Like face masks, there’s a lot of confusion about whether gloves effectively prevent coronavirus infections.
This is partly due to waffling by the Centers for Disease Control and Prevention.
It currently doesn’t recommend wearing gloves. But at one point it did.
“As a result, there’s been some confusion,” said Dr. John Whyte. He’s an internist and chief medical officer at WebMD.
Now, when you go out, you see a lot of people wearing gloves. Doctors and nurses wear gloves when treating COVID-19 patients. And you may wonder if you should be wearing them, too.
The answer is: Probably not, but maybe.
We don’t want to add to the confusion, but whether you should wear gloves depends on what you’re doing.
Dr. Stephen Berger is a board certified infectious disease and microbiology physician. He said there’s “no evidence that gloves can protect us from acquiring COVID-19.” He pointed out that healthcare workers wear latex gloves not to protect themselves but to avoid passing infections to patients.
So if you wear gloves, you’re protecting others more than yourself. The same is true for face masks.
The coronavirus is mainly spread person to person through the air, when you’re near an infected person who expels respiratory droplets by breathing, coughing, sneezing, or talking. It’s less likely but still possible to catch the virus by touching a contaminated surface and then touching your face.
But that can happen whether or not you’re wearing gloves.
“Touching your face and your phone with dirty gloves defeats the whole purpose,” said Dr. Whyte.
He’s also concerned that people might stop social distancing out of a false sense of security if they wear gloves. They might “go out and stay out much longer than they otherwise would have.”
Because of all this, experts are in agreement that most people don’t need gloves.
But there are exceptions.
Essential workers such as grocery store employees who are constantly touching products that others consume… It may make more sense for them to wear gloves rather than constantly having to take a break to wash their hands.
It also makes a difference if the virus is actually in your home. “People should have gloves” when dealing with “a sick family member with COVID-19,” said Dr. Shuhan He. He’s cofounder of the online network Get Us PPE.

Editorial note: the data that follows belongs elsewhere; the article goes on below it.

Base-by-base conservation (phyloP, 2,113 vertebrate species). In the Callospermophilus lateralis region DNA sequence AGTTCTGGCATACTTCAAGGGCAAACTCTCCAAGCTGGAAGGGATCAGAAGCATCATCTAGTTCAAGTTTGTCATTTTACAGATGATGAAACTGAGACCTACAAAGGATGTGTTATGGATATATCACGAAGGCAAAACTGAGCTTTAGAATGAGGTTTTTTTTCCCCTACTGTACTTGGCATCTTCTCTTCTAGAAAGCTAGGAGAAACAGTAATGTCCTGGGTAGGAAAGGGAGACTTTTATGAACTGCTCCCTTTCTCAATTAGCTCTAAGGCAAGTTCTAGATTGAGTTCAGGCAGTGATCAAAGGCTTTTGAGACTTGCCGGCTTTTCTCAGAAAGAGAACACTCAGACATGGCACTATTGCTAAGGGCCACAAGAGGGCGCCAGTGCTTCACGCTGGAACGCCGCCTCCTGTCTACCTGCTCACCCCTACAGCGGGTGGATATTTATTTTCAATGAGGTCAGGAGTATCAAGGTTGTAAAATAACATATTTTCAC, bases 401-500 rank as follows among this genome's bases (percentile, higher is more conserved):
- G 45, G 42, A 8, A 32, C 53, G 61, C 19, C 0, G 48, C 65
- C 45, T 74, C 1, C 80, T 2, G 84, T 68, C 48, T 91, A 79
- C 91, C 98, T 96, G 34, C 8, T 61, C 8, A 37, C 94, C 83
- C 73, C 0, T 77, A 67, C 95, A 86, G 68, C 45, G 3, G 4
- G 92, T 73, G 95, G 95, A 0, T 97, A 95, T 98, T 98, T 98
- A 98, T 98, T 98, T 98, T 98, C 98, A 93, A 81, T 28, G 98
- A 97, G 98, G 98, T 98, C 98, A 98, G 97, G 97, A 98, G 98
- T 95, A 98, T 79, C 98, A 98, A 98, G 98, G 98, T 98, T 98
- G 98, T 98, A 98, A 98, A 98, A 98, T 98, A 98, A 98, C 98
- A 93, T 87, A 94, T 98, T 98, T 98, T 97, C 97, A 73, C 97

He explained that there’s a “large difference between using (gloves)” when you go out with no clear contact with coronavirus…versus “risk when you deal directly with someone with a high chance of having the disease.”
But for most of the public, it’s a better idea to just wash your hands frequently.
Dr. Allison Weinmann is an infectious disease specialist. She suggests that if you do wear gloves, you should wash or sanitize your hands before putting them on and after removing them.
Cancer research scientist Dr. Victoria Forster has seen rubber gloves being handed out at airports. She doesn’t approve.
She said that walking around an airport “wearing the same pair of gloves for several hours, touching trolleys, escalator handles, and elevator buttons” and then touching your face “is a microbiological nightmare.” It’s “dramatically worse than not wearing gloves and washing or sanitizing your hands frequently.”
6 Steps for Wearing Gloves Properly
Dr. Forster points out that gloves, much like masks, “only work if they are appropriately worn.”
Here are six crucial points to keep in mind when wearing gloves:
- Wash your hands thoroughly before putting them on. Or you can use a hand sanitizer. Make sure it contains at least 70% alcohol.
- Choose disposable latex gloves. Any other type could absorb infected liquids.
- As with bare hands, don’t touch your face when wearing gloves.
- Remove them the proper way. Use the CDC’s step-by-step method:
- Once removed, throw gloves into the trash immediately. They should never be reused.
- Wash your hands again after taking them off.
Wearing gloves during the pandemic isn’t strictly necessary. But in certain situations, it may protect you and others.
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